Words & Stills by Drew Rohde | Action Photos by Zachary Heath

The new Orbea Rise is set to revolutionize the “eBike Light” category of lighter, minimally assisted eMTBs like the Specialized Turbo Levo SL. Like their non-assisted siblings have done for the last couple decades, brands are on task finding ways to make new models lighter and better performing than their predecessors. Orbea claims the new Rise eMTB is “Much more mountain bike and less E,” than other competitors on the market and their partnership with Shimano has yielded a very unique, lightweight eMTB that offers an incredibly natural riding feel. We were lucky enough to ride with Orbea for a solid day of shredding in Boise, Idaho to see how the new Rise performed and what riders could expect from one of the lightest eMTBs on the market.

First Ride Report: Orbea Rise eMTB

As much as we appreciated our ride day, we’re excited to get our own long term test bike in the future to create a more detailed Dissected feature video on to dive deep into the tech Orbea and Shimano put into this bike.

Built around the new Shimano EP8 RS drive unit, the Rise is the embodiment of Orbea’s Rider Synergy Concept. This concept enhances the joy of traditional riding with a more natural feeling support that removes that “being pushed from behind” sensation some eMTB motors provide. The goal was to give a sensation that is less “E” and more “bike”. To begin, Shimano took great strides with the new EP8 unit and wanted to give a more natural feel where riders were in control of their rides, rather than being passengers to an overpowering motor. Orbea’s Rider Synergy takes that to the next level and are the only brand so far to take advantage of Shimano’s willingness to customize the EP8 unit to brand’s specific needs and custom tailor power output and tunes for specific applications.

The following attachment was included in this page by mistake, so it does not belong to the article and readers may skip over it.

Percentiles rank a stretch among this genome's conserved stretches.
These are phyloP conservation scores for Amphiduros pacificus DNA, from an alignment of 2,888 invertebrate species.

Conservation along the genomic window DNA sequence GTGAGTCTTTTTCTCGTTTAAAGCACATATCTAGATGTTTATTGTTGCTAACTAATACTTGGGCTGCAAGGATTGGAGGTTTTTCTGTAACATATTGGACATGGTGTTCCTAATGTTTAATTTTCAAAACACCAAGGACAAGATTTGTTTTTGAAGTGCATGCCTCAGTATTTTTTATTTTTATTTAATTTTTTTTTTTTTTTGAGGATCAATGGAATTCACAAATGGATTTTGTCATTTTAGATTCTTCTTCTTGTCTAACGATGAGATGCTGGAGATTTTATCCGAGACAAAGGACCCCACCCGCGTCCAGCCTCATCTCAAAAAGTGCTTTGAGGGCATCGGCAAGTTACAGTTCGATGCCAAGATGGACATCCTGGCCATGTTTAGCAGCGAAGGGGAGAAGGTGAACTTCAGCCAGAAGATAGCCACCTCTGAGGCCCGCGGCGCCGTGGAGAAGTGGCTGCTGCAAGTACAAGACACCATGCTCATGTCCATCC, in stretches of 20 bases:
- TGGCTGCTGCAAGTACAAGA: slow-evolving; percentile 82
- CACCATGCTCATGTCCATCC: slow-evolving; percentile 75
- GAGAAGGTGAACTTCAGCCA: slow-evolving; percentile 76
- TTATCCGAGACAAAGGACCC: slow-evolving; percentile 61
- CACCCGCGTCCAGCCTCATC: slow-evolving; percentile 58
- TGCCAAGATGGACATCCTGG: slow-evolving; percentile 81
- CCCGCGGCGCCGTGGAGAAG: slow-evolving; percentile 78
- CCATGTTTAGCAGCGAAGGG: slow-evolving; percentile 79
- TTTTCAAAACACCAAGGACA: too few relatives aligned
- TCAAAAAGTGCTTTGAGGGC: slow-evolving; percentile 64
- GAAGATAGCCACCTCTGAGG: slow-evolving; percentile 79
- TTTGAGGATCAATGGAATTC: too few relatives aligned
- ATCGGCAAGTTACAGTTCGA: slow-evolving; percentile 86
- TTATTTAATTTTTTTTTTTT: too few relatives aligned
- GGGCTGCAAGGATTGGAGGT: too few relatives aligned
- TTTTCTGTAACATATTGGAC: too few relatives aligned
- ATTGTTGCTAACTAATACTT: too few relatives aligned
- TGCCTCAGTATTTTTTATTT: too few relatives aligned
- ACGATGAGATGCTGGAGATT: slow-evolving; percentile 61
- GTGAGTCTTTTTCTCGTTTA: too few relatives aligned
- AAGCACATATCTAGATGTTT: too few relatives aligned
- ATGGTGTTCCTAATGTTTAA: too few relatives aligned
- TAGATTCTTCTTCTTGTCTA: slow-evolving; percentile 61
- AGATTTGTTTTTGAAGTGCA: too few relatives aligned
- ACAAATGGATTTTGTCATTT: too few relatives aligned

First Ride Report: Orbea Rise eMTB

The new Shimano EP8 can deliver 85Nm of torque, however Orbea and Shimano’s RS drive unit found in the Rise will give riders 60Nm of torque, nearly double the 35Nm found on the Specialized Turbo Levo SL, reviewed here. Again, unlike Orbea’s Wild, the Rise is designed to offer riders a more natural and lighter feeling bike that still gives them the reward of earning their turns with those lactic acid creating climbs, just a little bit faster, and without the penalty of having a 50lb to ride back down the hill with.

Thanks to ever-improving battery technology, the Orbea Rise utilizes the new Tesla/ Panasonic 21700 battery cell for improved heat management and a reduced overall weight. The new battery tech combined with a lower overall bike weight and the more efficient EP8 motor mean that this 360Wh bike will give most riders all the vert they need. If you’re looking for bigger backcountry adventures or live that Boost life like we do, then you’ll definitely want to invest in the 252Wh battery extender, which adds about 3 pounds of weight to the bike and gives a total of 612Wh to the bike. Orbea claims that the increased efficiency means this 612Wh performs more like a 900Wh battery would on older systems. Based on our 18.5-mile ride with over 4,100 feet of climbing entirely in Boost mode, on the 362Wh internal battery, we’d say it’s probably not too outlandish of a claim.